Cancer screenings you should keep despite COVID-19

For Clay Today
Posted 10/7/20

ORANGE PARK – We’ve stopped doing a lot of things. We’ve stopped going to restaurants, movies, avoided the gym, attending in-person school and more.  But, during this pandemic, …

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 Cancer screenings you should keep despite COVID-19

Posted

ORANGE PARK – We’ve stopped doing a lot of things. We’ve stopped going to restaurants, movies, avoided the gym, attending in-person school and more.  But, during this pandemic, we’ve also stopped doing tasks that affect our health and well-being. Like avoiding routine appointments with doctors and getting potentially life-saving screenings.

It’s clear COVID-19 is going to continue its ebb and flow for some time but, there are some cancer screenings that the experts say not to delay.

Mammograms, colonoscopies, pap tests or prostate exams are key cancer screenings that experts from the American Cancer Society, the American Society of Clinical Oncology and Dr. Scott Lind, a Surgical Oncologist at Orange Park Medical Center agree can’t continue to wait.  “We have seen patients with advanced cancers that have gone untreated and patients who have lost months of potential treatment time or options because they waited,” says Dr. Lind.  “It’s hard to have those conversations knowing that they might have had a better outcome if we had just seen them earlier.”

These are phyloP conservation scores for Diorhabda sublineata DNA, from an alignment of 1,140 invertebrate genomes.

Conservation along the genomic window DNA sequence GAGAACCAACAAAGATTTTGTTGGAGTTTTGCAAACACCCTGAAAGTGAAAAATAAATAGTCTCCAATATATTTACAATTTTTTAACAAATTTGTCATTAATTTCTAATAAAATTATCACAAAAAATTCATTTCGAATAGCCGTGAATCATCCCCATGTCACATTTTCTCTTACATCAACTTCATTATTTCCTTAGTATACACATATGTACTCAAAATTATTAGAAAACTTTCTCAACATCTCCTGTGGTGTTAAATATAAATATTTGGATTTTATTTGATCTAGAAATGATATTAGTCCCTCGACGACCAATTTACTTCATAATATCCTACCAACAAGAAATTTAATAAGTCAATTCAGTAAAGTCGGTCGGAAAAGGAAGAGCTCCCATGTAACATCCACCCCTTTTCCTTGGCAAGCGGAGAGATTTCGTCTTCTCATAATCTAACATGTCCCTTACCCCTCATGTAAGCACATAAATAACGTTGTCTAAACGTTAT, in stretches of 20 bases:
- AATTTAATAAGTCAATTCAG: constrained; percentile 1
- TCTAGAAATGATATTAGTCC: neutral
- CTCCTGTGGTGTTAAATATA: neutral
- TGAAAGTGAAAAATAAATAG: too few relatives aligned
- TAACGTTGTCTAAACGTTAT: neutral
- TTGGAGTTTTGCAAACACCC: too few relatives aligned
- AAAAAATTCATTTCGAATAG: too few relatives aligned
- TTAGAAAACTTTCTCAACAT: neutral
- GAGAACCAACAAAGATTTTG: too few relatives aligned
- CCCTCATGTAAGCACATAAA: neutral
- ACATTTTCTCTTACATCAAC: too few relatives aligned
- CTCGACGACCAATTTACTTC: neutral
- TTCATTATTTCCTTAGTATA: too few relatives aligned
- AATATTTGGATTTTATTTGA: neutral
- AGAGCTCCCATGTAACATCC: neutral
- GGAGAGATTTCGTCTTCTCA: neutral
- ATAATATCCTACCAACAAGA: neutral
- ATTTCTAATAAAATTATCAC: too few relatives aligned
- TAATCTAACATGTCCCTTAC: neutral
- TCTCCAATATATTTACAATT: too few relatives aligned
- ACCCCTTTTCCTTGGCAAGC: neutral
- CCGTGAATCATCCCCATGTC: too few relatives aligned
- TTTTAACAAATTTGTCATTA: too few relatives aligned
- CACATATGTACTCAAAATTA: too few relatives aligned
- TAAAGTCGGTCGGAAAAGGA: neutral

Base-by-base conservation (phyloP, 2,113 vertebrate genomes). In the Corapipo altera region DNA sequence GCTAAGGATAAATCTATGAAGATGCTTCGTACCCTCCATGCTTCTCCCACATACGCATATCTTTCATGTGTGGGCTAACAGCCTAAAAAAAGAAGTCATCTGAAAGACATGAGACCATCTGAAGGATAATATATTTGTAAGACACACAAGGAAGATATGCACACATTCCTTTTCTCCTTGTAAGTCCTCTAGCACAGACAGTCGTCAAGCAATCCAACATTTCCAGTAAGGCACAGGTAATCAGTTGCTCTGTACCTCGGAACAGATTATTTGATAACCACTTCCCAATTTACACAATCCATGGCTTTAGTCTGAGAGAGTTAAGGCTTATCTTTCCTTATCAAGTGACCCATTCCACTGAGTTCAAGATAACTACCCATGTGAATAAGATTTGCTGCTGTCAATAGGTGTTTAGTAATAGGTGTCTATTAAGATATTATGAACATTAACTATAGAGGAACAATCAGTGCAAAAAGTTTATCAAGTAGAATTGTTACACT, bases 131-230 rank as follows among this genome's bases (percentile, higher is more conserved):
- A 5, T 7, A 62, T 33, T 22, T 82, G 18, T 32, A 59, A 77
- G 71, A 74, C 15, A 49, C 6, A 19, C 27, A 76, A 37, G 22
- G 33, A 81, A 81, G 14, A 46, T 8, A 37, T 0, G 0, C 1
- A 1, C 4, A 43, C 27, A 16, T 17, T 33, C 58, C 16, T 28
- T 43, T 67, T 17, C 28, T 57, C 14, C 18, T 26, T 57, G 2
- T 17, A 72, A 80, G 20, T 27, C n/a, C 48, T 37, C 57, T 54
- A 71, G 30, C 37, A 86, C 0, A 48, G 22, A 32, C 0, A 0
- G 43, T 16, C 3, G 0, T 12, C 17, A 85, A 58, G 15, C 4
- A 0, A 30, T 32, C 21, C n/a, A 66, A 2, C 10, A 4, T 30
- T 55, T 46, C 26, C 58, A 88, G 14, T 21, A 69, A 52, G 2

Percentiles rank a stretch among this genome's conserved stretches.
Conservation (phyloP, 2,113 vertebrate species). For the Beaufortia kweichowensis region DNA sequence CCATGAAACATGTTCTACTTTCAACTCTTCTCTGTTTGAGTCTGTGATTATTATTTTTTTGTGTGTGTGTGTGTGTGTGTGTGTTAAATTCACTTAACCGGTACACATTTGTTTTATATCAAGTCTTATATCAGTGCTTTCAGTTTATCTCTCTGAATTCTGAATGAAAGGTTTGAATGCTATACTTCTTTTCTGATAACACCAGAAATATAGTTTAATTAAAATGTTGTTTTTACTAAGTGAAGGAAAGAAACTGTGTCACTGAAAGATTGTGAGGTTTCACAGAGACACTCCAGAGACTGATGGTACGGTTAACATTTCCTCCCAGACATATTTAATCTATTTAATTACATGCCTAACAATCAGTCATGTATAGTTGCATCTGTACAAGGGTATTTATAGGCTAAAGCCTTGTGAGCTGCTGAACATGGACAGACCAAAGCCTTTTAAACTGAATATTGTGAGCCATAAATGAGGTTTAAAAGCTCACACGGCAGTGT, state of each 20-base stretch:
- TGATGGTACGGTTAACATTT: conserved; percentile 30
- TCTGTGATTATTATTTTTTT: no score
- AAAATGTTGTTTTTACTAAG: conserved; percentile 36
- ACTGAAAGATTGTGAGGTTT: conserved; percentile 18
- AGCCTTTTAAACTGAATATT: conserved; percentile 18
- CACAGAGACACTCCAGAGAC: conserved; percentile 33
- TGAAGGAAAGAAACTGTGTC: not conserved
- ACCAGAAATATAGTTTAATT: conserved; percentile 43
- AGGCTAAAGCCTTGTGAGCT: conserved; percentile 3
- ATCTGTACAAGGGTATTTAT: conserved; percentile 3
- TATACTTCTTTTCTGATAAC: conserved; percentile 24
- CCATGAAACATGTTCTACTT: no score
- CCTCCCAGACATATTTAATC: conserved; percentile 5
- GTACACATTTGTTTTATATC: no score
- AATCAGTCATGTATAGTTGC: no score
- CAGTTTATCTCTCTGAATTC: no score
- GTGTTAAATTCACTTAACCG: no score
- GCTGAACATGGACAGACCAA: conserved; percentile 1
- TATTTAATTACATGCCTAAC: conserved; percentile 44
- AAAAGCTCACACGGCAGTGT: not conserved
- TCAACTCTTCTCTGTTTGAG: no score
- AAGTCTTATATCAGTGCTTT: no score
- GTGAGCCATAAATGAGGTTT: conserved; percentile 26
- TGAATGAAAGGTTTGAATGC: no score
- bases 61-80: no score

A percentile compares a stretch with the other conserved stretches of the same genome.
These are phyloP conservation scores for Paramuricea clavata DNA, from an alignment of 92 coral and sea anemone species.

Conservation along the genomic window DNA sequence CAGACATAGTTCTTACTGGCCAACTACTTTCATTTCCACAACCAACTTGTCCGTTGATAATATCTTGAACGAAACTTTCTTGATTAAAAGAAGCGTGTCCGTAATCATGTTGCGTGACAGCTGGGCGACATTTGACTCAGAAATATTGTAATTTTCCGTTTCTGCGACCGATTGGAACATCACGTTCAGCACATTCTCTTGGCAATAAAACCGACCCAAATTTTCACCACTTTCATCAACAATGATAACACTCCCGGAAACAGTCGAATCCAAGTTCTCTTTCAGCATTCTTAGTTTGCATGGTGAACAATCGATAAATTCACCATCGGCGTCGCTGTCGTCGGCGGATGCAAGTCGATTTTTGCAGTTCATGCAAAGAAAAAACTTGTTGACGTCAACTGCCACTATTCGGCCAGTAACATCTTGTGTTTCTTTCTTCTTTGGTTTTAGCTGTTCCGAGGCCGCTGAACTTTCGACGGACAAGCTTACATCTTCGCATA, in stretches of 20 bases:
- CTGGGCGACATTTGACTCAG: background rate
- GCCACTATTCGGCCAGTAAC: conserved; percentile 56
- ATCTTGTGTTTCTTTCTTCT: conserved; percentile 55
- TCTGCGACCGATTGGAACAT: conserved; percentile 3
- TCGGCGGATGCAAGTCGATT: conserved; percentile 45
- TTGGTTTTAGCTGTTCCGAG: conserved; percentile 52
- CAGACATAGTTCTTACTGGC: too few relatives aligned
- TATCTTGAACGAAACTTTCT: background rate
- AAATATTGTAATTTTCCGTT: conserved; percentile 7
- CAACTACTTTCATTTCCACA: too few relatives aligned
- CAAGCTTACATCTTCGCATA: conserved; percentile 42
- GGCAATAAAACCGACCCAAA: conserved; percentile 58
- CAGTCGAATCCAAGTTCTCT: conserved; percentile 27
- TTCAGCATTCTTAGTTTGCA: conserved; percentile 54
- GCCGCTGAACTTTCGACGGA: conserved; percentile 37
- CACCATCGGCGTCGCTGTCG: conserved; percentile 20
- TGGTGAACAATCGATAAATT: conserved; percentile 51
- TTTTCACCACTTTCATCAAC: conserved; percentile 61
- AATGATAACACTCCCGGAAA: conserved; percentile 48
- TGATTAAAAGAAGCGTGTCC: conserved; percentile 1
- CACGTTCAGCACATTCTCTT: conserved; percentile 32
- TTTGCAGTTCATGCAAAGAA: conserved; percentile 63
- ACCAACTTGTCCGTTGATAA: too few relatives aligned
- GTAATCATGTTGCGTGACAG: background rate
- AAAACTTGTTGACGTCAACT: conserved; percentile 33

As of April, colonoscopies have dropped by 90% with mammograms and cervical cancer pap tests dropping by 94% compared with the average rates for the previous three years. The National Cancer Institute has warned that Americans’ delays in screening, diagnoses and treatment because of the pandemic could lead to as many as 10,000 more deaths from breast and colorectal cancer in the next decade.

“We understand why many people are hesitant, but please talk to your doctor and ask questions about COVID-19 precautions, because in most cases a delayed diagnosis means a poorer prognosis,” Dr. Lind said.  “As treatment options for more advanced cancers are often more invasive and require more specialized care, it’s best to get in sooner rather than later.”

In the past 30 years, routine screenings have yielded huge declines in cancer deaths. Breast cancer deaths have declined 20% and cervical cancer mortality rates have dropped more than 50% with most of the credit for these numbers going to routine screenings.

“While we all can agree it was best to slow down during the height of the pandemic to mitigate exposure risks – now it’s time to balance the risks with the undeniable benefits to you and those you love. It’s time to safeguard your health for the future,” said Dr. Lind.

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